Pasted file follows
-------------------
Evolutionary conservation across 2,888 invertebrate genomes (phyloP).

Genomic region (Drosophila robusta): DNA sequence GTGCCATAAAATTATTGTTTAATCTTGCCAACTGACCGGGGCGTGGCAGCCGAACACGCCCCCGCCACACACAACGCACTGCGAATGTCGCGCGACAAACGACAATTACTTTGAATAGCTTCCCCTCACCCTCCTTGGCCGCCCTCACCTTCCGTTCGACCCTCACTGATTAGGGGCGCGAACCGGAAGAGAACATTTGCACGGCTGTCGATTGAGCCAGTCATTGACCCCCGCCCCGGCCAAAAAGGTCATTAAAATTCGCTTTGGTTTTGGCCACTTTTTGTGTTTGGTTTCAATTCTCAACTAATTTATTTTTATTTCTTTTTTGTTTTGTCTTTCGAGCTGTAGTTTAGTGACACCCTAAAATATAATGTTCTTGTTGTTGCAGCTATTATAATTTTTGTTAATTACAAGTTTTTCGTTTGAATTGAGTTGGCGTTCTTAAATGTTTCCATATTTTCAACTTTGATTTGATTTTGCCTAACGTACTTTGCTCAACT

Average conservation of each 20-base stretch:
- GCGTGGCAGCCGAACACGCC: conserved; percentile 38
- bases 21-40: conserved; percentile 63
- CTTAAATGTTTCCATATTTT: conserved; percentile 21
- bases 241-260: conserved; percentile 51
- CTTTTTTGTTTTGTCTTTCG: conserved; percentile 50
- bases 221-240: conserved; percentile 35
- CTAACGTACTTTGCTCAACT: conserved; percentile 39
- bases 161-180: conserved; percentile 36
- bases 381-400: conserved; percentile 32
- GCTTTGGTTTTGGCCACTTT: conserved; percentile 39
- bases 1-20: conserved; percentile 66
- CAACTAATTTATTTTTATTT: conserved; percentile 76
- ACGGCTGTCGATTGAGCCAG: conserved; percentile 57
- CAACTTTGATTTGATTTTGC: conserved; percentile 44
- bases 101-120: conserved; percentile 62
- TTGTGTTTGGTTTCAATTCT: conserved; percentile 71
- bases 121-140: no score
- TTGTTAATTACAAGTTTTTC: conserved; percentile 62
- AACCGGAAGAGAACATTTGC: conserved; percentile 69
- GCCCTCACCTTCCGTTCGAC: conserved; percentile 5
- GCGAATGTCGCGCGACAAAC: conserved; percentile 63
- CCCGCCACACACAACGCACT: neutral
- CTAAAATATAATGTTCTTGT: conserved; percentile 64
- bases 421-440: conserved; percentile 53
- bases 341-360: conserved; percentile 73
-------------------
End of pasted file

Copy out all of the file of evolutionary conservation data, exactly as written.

Evolutionary conservation across 2,888 invertebrate genomes (phyloP).

Genomic region (Drosophila robusta): DNA sequence GTGCCATAAAATTATTGTTTAATCTTGCCAACTGACCGGGGCGTGGCAGCCGAACACGCCCCCGCCACACACAACGCACTGCGAATGTCGCGCGACAAACGACAATTACTTTGAATAGCTTCCCCTCACCCTCCTTGGCCGCCCTCACCTTCCGTTCGACCCTCACTGATTAGGGGCGCGAACCGGAAGAGAACATTTGCACGGCTGTCGATTGAGCCAGTCATTGACCCCCGCCCCGGCCAAAAAGGTCATTAAAATTCGCTTTGGTTTTGGCCACTTTTTGTGTTTGGTTTCAATTCTCAACTAATTTATTTTTATTTCTTTTTTGTTTTGTCTTTCGAGCTGTAGTTTAGTGACACCCTAAAATATAATGTTCTTGTTGTTGCAGCTATTATAATTTTTGTTAATTACAAGTTTTTCGTTTGAATTGAGTTGGCGTTCTTAAATGTTTCCATATTTTCAACTTTGATTTGATTTTGCCTAACGTACTTTGCTCAACT

Average conservation of each 20-base stretch:
- GCGTGGCAGCCGAACACGCC: conserved; percentile 38
- bases 21-40: conserved; percentile 63
- CTTAAATGTTTCCATATTTT: conserved; percentile 21
- bases 241-260: conserved; percentile 51
- CTTTTTTGTTTTGTCTTTCG: conserved; percentile 50
- bases 221-240: conserved; percentile 35
- CTAACGTACTTTGCTCAACT: conserved; percentile 39
- bases 161-180: conserved; percentile 36
- bases 381-400: conserved; percentile 32
- GCTTTGGTTTTGGCCACTTT: conserved; percentile 39
- bases 1-20: conserved; percentile 66
- CAACTAATTTATTTTTATTT: conserved; percentile 76
- ACGGCTGTCGATTGAGCCAG: conserved; percentile 57
- CAACTTTGATTTGATTTTGC: conserved; percentile 44
- bases 101-120: conserved; percentile 62
- TTGTGTTTGGTTTCAATTCT: conserved; percentile 71
- bases 121-140: no score
- TTGTTAATTACAAGTTTTTC: conserved; percentile 62
- AACCGGAAGAGAACATTTGC: conserved; percentile 69
- GCCCTCACCTTCCGTTCGAC: conserved; percentile 5
- GCGAATGTCGCGCGACAAAC: conserved; percentile 63
- CCCGCCACACACAACGCACT: neutral
- CTAAAATATAATGTTCTTGT: conserved; percentile 64
- bases 421-440: conserved; percentile 53
- bases 341-360: conserved; percentile 73